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In a fixed-income update, National Bank forecasts Fed rate hikes in June and September, with the Fed funds target range at 1.25% to 1.50% by year-end, and 10-year treasuries trading at about 2.95% going into 2018.

Read: Were they right? This PM’s ‘not loading up on bonds’

The bank is hardly alone in its forecast of two rate hikes. For example, portfolio managers Jeff Moore and Michael Plage of Fidelity Investments also forecast the hikes.

“The wild card is that the U.S. Federal Reserve might be spooked if the U.S. administration succeeds in providing fiscal stimulus and making tax cuts,” Moore and Plage say in a report. Further, they expect inflation of 3% to 3.5% by year-end, with a small risk of a higher inflation rate due to a potential surge in oil prices, a turnaround in deflationary food prices and robust job creation.

On this side of the border, a potential Bank of Canada rate hike in October will be influenced by how Trump handles NAFTA renegotiations and whether the president’s successful with his tax agenda, says National Bank.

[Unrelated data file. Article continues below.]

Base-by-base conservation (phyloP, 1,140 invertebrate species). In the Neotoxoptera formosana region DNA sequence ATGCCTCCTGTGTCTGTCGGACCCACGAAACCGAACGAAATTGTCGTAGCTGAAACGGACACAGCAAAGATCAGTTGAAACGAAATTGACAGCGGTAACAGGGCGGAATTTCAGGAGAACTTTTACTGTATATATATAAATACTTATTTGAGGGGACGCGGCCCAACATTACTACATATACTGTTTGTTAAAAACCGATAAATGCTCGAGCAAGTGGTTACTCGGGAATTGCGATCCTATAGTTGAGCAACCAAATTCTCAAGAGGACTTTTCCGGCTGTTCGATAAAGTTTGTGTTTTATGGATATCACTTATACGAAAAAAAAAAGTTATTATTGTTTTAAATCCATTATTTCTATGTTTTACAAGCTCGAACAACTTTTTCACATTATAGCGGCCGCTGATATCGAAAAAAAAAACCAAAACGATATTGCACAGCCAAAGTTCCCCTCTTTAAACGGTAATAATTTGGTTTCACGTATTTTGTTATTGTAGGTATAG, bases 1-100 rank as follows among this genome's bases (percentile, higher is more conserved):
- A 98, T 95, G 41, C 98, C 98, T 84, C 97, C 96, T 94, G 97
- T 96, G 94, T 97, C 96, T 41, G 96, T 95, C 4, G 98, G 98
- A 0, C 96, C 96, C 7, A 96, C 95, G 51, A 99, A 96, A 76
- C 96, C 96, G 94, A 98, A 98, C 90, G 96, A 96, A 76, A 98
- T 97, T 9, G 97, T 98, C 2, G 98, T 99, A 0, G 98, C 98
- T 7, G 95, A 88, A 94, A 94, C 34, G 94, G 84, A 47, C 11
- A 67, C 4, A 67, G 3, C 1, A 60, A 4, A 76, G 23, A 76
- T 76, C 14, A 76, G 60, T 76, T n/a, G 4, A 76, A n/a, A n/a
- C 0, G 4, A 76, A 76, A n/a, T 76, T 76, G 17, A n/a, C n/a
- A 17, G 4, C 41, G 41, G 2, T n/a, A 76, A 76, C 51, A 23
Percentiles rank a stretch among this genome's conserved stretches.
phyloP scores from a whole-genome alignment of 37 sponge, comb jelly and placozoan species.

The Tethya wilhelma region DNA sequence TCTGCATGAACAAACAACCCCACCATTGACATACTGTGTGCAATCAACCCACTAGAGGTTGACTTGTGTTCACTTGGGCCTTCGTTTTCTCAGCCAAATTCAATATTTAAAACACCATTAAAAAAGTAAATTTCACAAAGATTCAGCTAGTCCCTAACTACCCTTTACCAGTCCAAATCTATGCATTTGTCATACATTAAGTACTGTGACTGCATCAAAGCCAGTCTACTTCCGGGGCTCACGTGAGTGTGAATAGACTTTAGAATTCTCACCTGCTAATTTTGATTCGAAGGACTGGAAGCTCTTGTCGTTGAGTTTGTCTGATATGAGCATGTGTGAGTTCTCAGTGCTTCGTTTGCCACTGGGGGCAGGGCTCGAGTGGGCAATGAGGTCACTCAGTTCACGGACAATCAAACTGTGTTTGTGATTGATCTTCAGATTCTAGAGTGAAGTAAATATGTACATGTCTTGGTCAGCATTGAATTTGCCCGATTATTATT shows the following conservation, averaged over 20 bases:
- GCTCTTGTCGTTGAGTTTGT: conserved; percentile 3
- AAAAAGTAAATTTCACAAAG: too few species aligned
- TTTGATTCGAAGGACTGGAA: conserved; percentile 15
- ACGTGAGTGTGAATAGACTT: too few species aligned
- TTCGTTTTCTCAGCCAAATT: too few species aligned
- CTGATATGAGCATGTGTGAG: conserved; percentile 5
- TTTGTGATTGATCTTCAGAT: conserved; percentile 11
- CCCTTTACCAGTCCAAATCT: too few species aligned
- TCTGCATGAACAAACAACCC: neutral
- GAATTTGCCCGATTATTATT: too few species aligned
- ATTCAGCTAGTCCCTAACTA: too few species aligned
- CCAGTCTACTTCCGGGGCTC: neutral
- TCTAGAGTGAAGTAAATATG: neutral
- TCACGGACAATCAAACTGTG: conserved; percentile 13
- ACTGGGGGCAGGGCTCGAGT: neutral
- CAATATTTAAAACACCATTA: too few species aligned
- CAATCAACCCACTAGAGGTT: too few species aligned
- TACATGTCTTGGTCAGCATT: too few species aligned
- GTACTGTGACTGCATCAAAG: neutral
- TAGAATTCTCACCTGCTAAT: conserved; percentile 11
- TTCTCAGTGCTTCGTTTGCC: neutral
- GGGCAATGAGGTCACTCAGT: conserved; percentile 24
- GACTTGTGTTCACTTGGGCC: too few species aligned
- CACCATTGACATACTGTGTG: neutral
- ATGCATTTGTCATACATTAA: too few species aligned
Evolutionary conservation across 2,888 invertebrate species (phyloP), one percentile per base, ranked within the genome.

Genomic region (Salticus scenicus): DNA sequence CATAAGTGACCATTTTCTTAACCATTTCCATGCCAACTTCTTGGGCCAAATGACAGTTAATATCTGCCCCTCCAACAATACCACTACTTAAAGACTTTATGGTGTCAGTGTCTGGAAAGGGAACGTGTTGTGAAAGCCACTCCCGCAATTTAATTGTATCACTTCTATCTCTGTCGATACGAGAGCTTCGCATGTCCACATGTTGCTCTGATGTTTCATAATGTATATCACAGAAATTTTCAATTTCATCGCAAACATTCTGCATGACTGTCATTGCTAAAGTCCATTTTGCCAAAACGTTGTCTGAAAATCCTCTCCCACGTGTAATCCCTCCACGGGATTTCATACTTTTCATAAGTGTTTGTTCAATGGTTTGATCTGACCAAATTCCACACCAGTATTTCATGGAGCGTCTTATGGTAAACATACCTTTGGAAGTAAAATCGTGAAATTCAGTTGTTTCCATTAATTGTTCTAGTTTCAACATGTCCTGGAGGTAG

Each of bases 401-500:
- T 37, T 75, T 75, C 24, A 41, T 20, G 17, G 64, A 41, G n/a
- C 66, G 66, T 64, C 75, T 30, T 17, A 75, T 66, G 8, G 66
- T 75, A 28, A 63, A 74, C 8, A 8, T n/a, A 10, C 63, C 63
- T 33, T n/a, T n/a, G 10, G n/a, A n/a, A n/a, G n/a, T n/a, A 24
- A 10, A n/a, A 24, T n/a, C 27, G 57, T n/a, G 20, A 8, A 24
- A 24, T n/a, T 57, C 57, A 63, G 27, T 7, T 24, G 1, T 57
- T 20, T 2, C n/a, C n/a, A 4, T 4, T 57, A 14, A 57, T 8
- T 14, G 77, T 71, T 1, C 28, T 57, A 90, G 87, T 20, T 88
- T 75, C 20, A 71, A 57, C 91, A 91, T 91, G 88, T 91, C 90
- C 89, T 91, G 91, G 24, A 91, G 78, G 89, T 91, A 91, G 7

“We will be watching the political scene and incoming economic indicators to gauge whether our current call of a Q1 2018 rate hike should be shifted to the fall of this year,” says National Bank in its update. “We see the odds of this happening in the mid-40s.”

Fixed-income positioning

Because of Fed headwinds and their view of the economic cycle, Moore and Plage allocate significantly less to U.S. treasuries than the benchmark. However, “Yields have increased somewhat over the last 12 months,” they note, “and treasuries are becoming increasingly more interesting as long-term investments. However, patience is our attitude for now.”

Read: Those bond funds are doing just fine

Their expectation of higher inflation mean they allocate “significantly more” than the benchmark to U.S. TIPS.

Here are further insights from Moore and Plage on current fixed-income investing opportunities:

  • Global credit hedged to the U.S. dollar. Increasing their larger-than-benchmark position is aimed at achieving diversification, correlation and lower spread volatility compared with U.S.-dollar bonds. “The allocation remains only modestly larger than the benchmark’s, because valuations [in the U.S.] are also below 2016 levels,” they say.
  • Non-dollar and non-U.S. dollar. Holdings remain modest (less than 1.5% of their fund’s fixed income), with most of the position in the peso, which has made solid total returns of late on, among other things, Bank of Mexico actions, they say.

Read National Bank’s update, which includes forecasted interest rates through Q1 2019.

Also read:

Advisors bullish on just one asset class for Q2: survey

Originally published on Advisor.ca
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